Mike Sigman's second 'History of the Music Biz' volume out via 'Hits'
Mike Sigman has followed his book History of the Music Biz—The Mike Sigman Interviews, which Hits Magazine published last year and featured interviews with luminaries along with observations gleaned from Sigman's many years heading the now defunct music trade magazine Record World, with a second volume, History of the Music Biz Two—The Mike Sigman Interviews.
The new book, which is also published through Hits, features interviews with 19 more music business titans—one more than the preceding tome and including Herb Alpert, Tony Bennett, Alan and Marilyn Bergman, the late Tommy LiPuma, Russ Solomon, Mike Stoller, Jann Wenner and Walter Yetnikoff.
"For Volume One, I interviewed Berry Gordy, [Elektra Records founder] Jac Holzman, Clive Davis and 15 more record company founders/chiefs from the 1950s, ‘60s and ‘70s--people I had covered when I was editing Record World, and in many cases people who had a connection with my dad or his songs," says Sigman, who is the son of Songwriters Hall of Fame inductee Carl Sigman (credits including such standards as "It's All In the Game," "Ebb Tide" and "What Now, My Love") and a former publisher of L.A. Weekly.
"For Volume Two, we expanded the universe to include artists, music publishers, radio people, and retailers. Some interviewees--such as Herb Alpert and Tony Bennett--are music people first and foremost: They grew up singing and playing instruments. Others, like [co-founder with Alpert of A&M Records] Jerry Moss and [one-time Epic Records president] David Glew, knew little about music until they got into the business and then became huge fans. Still others--and I won’t name names--could as easily have been selling shoes. One way or another, all developed a passion for certain artists and certain records and got them to the top of the charts."
Sigman, of course, was essentially born into the music business.
"My parents met at the [fabled Midtown Manhattan home of songwriters and publishers] Brill Building in the 1940s," he says. "My dad was a songwriter who’d had some hits by then, including [Glenn Miller & His Orchestra's much-covered 1940 hit] 'Pennsylvania 6-5000' and 'Crazy He Calls Me' [cut by the likes of Billie Holiday and Linda Ronstadt]. My mom was the inimitable Louis Prima’s 'Gal Friday': She signed his autographs and placed the bets on the horses. My dad was writing songs for Louis, and so they met in the elevator of the Brill Building and got married soon thereafter."
So Sigman was brought up in a New York music business family in the 1950s and ’60s, "where traditionalists like Johnny Mercer, Percy Faith and my dad would battle it out with rock pioneers like Jerry Blaine, Joe Carlton, and Jerry Wexler," he recalls.
"I started at Record World during summers while still in college, then went to work there the day after I graduated in 1971 and quickly became editor by default: Everyone above me on the masthead quit or got fired--and I ran the mag until it folded in ’82. So I covered the interviewees during their heyday."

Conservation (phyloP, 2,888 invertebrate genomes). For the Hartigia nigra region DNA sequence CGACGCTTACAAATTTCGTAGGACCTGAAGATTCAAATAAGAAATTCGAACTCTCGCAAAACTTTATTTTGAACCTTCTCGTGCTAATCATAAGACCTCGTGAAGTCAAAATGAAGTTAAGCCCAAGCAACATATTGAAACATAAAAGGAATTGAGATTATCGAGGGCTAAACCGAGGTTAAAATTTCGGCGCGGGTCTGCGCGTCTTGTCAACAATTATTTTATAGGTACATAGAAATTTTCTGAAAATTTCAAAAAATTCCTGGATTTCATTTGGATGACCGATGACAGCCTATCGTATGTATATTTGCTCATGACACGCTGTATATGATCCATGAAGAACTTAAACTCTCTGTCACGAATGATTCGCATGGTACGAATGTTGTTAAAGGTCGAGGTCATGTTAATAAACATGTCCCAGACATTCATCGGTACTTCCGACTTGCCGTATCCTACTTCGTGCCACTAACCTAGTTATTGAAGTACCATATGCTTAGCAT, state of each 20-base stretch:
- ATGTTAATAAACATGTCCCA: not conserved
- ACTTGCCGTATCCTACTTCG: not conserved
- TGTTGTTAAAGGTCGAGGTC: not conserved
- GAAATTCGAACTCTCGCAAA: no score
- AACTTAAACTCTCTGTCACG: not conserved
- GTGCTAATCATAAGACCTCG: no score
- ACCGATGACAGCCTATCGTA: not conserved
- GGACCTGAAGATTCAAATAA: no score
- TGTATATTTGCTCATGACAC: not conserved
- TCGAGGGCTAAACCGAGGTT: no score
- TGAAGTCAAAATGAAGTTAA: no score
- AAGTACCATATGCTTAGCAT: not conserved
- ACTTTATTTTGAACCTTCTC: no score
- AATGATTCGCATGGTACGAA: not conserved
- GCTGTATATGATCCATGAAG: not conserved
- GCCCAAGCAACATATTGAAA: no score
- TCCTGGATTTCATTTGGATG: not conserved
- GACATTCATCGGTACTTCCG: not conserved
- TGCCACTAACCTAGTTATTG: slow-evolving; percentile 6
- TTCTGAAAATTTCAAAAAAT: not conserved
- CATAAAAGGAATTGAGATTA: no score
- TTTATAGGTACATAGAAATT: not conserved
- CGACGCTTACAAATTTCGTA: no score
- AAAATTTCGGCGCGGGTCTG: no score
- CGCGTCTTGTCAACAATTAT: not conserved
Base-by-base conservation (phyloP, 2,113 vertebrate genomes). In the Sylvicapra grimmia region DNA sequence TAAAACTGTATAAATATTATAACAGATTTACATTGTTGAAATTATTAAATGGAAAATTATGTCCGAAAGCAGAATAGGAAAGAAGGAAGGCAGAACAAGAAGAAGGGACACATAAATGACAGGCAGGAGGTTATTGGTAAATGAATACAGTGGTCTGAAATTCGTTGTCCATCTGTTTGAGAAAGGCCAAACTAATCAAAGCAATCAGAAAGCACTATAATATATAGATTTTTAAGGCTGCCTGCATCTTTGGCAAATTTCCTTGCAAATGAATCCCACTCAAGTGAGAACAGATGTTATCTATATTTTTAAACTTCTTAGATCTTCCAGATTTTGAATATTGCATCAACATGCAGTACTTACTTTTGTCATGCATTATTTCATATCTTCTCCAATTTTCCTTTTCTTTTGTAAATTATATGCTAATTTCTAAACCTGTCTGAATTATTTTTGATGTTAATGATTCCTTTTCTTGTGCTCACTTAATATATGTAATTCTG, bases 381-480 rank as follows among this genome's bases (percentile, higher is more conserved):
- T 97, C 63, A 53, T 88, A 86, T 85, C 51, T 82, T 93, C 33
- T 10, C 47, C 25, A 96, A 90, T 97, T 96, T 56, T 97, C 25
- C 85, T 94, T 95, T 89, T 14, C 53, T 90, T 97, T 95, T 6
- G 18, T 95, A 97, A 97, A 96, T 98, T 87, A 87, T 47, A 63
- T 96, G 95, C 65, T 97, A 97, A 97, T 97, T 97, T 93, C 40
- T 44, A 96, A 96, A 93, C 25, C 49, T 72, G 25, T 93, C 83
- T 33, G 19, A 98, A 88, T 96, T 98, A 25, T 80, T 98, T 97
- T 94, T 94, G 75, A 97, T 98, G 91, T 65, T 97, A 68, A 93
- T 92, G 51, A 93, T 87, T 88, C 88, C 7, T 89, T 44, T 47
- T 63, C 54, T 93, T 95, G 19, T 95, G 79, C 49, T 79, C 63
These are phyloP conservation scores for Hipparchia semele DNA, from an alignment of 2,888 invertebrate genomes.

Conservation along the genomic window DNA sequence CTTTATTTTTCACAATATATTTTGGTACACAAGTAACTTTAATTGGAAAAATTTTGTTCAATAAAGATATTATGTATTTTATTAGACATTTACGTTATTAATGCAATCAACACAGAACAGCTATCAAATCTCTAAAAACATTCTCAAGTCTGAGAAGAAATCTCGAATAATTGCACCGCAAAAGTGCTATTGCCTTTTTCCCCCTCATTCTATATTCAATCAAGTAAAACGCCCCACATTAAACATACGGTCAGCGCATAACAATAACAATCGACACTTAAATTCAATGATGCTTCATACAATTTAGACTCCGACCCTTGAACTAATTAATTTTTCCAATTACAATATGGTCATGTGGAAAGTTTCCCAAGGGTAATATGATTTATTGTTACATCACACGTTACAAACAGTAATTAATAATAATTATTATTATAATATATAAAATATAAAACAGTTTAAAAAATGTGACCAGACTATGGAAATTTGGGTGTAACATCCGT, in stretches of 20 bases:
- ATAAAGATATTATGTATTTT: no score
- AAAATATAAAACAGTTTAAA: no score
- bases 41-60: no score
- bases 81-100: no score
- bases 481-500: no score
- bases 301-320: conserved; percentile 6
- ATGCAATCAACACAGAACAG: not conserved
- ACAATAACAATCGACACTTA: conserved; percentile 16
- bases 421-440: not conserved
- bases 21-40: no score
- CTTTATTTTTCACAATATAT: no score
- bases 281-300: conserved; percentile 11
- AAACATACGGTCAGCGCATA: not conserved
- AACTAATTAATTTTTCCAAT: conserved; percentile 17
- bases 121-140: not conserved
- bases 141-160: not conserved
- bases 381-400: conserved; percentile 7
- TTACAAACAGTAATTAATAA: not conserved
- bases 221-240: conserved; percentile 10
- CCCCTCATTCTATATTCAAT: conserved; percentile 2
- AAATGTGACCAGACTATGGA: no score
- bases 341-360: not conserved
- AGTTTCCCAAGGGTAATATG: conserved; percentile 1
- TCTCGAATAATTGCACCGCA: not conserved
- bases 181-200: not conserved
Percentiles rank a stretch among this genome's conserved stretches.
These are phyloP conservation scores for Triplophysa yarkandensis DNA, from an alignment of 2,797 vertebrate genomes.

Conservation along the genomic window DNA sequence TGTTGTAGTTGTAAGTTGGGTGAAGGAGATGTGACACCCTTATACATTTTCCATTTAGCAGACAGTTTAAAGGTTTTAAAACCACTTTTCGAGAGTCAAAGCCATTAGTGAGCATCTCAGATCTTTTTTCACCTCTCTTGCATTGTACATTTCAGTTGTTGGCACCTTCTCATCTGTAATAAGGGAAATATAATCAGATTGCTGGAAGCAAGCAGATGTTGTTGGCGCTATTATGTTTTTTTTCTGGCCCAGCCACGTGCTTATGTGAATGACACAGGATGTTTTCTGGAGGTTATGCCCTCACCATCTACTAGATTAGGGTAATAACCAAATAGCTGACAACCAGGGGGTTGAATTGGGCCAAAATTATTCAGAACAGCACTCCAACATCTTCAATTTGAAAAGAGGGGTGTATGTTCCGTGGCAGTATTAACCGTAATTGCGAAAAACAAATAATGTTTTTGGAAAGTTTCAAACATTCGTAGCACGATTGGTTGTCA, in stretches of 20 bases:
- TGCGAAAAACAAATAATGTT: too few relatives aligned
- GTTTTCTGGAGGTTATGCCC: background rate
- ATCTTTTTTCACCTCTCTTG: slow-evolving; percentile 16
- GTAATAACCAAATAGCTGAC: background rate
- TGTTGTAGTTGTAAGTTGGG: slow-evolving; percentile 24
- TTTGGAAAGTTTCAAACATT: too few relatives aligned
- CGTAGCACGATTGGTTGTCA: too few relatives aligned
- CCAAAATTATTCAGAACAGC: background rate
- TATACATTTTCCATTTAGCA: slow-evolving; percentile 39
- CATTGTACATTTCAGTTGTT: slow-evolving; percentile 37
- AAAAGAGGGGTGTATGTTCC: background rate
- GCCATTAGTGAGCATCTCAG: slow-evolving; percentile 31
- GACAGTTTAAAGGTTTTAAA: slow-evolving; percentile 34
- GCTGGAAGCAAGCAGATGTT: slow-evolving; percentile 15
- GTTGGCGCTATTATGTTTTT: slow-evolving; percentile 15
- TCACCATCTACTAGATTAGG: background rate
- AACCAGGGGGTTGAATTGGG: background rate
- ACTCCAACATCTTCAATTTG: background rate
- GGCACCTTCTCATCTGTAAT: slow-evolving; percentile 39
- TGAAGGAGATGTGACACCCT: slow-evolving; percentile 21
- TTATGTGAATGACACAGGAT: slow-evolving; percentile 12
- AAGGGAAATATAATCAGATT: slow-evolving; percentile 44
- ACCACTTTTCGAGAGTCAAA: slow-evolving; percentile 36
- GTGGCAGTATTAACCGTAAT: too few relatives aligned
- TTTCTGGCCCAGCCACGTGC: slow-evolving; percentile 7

Sigman's History of the Music Biz books came about after lunching in Los Angeles with Hits editor-in-chief Lenny Beer, whom he'd known since seventh grade and who was the chart editor of Record World during the 1970s.
"It was in September of 2014 on the day the beloved record man David Anderle died," says Sigman. "Everyone was telling their favorite David Anderle stories, and Lenny suggested I interview veteran musicians and music biz figures so they could tell their own stories. Lenny, Hits publisher Dennis Lavinthal and I created a target list and nearly everyone agreed to participate."
Sigman still hopes to get Island Records founder Chris Blackwell and a few others for future History of the Music Biz volumes. Of those he spoke with for the first two, he marvels how Alan and Marilyn Bergman still finish each other’s couplets, and how recording artist/label executive Jimmy Bowen went "from rockabilly teen idol to producing the Rat Pack to presiding over spectacularly successful country labels."
He notes how music business veteran Mel Posner "was thrilled to sweep the floors at Elektra when he started as one of just three employees, the other two being the brilliant Jac Holzman and Jac’s wife Nina." Tower Records' founder Russ Solomon and Rolling Stone magazine founder Jann Wenner, he says, are mutual admirers and credit each other for their early successes—both having started their businesses in Northern California.
Sigman's "biggest thrill" in writing his new History of the Music Biz installment was answering his home phone and "hearing a universally loved voice boom, 'Mr. Sigman! It’s Tony Bennett!'" He says he laughed out loud when longtime CBS Records chief Walter Yetnikoff, who had "made my day back in the day with a terse 'You didn’t f**k it up!' when Record World published a special issue on CBS, was pleased with his story and emailed me, 'Once again, you didn’t f**k it up!'"
Also inducing a laugh was Joe Smith, whose career included leadership roles at Warner Bros., Elektra, and Capitol.
"He asked me, 'How the f**k did you get all those people with all those huge egos to agree to do this thing?' But what made me cry—in a good way—was when [legendary songwriter] Mike Stoller, one of my musical heroes, asked me to sign a copy for him."
And Sigman remembers laughing and crying when Kal Rudman, whose colorful Friday Morning Quarterback was a pioneering radio industry tip sheet, had a column in Record World.
"My first week as editor, Kal wrote that a certain record made the girls’ 'nooshies' wet. I didn’t know what it meant--or maybe I didn’t want to know--but I let it run and got yelled at by my boss!"